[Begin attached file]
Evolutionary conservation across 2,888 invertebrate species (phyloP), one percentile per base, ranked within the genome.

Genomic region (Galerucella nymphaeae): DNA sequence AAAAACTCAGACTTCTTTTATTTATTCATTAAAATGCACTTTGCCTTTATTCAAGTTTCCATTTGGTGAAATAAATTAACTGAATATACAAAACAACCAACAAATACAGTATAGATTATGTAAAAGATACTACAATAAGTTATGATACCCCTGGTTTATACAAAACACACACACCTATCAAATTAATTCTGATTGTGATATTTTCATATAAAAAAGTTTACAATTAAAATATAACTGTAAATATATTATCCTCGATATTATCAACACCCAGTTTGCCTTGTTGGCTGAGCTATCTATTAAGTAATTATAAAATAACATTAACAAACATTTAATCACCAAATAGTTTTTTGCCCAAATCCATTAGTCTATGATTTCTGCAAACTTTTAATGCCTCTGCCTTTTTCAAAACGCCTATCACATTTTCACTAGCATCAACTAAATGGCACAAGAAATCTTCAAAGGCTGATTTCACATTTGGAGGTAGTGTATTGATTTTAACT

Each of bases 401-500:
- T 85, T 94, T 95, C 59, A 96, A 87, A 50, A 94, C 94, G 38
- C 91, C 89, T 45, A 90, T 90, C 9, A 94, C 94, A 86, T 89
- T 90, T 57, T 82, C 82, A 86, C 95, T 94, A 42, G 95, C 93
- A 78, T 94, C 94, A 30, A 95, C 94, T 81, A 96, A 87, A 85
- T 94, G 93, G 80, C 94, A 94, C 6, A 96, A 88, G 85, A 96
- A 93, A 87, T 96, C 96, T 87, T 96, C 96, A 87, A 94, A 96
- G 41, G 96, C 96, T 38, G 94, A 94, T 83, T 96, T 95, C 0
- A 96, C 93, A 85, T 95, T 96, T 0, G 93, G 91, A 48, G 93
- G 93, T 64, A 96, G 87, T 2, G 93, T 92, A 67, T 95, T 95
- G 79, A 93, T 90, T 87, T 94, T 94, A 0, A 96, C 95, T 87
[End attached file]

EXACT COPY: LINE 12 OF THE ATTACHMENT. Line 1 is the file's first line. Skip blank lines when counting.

- G 93, T 64, A 96, G 87, T 2, G 93, T 92, A 67, T 95, T 95